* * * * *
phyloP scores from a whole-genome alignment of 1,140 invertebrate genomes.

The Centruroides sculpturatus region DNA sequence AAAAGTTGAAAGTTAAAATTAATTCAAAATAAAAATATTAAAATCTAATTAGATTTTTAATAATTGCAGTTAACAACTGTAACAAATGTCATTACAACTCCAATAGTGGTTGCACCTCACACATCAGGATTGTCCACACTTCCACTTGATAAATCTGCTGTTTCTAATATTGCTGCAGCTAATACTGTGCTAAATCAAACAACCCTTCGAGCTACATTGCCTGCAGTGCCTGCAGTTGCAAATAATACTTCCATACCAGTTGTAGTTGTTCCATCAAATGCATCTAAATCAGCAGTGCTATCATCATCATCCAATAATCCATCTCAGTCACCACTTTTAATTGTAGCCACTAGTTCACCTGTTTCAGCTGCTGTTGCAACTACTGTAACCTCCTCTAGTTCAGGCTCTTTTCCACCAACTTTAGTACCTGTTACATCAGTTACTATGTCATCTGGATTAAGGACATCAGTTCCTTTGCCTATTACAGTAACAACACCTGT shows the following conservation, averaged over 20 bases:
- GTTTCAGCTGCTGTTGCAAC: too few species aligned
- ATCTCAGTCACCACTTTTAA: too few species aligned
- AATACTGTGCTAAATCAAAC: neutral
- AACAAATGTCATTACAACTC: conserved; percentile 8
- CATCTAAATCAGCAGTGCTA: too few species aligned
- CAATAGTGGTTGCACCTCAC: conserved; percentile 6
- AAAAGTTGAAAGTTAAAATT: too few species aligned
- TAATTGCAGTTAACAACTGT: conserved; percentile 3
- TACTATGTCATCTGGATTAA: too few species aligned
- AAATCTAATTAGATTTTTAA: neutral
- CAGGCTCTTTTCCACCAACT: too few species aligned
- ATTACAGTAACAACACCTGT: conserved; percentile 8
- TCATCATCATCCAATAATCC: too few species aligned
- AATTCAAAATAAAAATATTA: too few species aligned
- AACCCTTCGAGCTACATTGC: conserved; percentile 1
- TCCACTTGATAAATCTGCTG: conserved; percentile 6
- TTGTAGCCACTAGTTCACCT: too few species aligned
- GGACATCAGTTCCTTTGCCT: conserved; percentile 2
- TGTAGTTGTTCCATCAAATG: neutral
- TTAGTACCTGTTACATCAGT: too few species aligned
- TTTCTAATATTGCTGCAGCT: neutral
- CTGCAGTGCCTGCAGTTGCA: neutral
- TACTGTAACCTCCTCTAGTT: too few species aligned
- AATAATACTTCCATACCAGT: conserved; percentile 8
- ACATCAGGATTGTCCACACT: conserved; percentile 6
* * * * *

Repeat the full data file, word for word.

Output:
phyloP scores from a whole-genome alignment of 1,140 invertebrate genomes.

The Centruroides sculpturatus region DNA sequence AAAAGTTGAAAGTTAAAATTAATTCAAAATAAAAATATTAAAATCTAATTAGATTTTTAATAATTGCAGTTAACAACTGTAACAAATGTCATTACAACTCCAATAGTGGTTGCACCTCACACATCAGGATTGTCCACACTTCCACTTGATAAATCTGCTGTTTCTAATATTGCTGCAGCTAATACTGTGCTAAATCAAACAACCCTTCGAGCTACATTGCCTGCAGTGCCTGCAGTTGCAAATAATACTTCCATACCAGTTGTAGTTGTTCCATCAAATGCATCTAAATCAGCAGTGCTATCATCATCATCCAATAATCCATCTCAGTCACCACTTTTAATTGTAGCCACTAGTTCACCTGTTTCAGCTGCTGTTGCAACTACTGTAACCTCCTCTAGTTCAGGCTCTTTTCCACCAACTTTAGTACCTGTTACATCAGTTACTATGTCATCTGGATTAAGGACATCAGTTCCTTTGCCTATTACAGTAACAACACCTGT shows the following conservation, averaged over 20 bases:
- GTTTCAGCTGCTGTTGCAAC: too few species aligned
- ATCTCAGTCACCACTTTTAA: too few species aligned
- AATACTGTGCTAAATCAAAC: neutral
- AACAAATGTCATTACAACTC: conserved; percentile 8
- CATCTAAATCAGCAGTGCTA: too few species aligned
- CAATAGTGGTTGCACCTCAC: conserved; percentile 6
- AAAAGTTGAAAGTTAAAATT: too few species aligned
- TAATTGCAGTTAACAACTGT: conserved; percentile 3
- TACTATGTCATCTGGATTAA: too few species aligned
- AAATCTAATTAGATTTTTAA: neutral
- CAGGCTCTTTTCCACCAACT: too few species aligned
- ATTACAGTAACAACACCTGT: conserved; percentile 8
- TCATCATCATCCAATAATCC: too few species aligned
- AATTCAAAATAAAAATATTA: too few species aligned
- AACCCTTCGAGCTACATTGC: conserved; percentile 1
- TCCACTTGATAAATCTGCTG: conserved; percentile 6
- TTGTAGCCACTAGTTCACCT: too few species aligned
- GGACATCAGTTCCTTTGCCT: conserved; percentile 2
- TGTAGTTGTTCCATCAAATG: neutral
- TTAGTACCTGTTACATCAGT: too few species aligned
- TTTCTAATATTGCTGCAGCT: neutral
- CTGCAGTGCCTGCAGTTGCA: neutral
- TACTGTAACCTCCTCTAGTT: too few species aligned
- AATAATACTTCCATACCAGT: conserved; percentile 8
- ACATCAGGATTGTCCACACT: conserved; percentile 6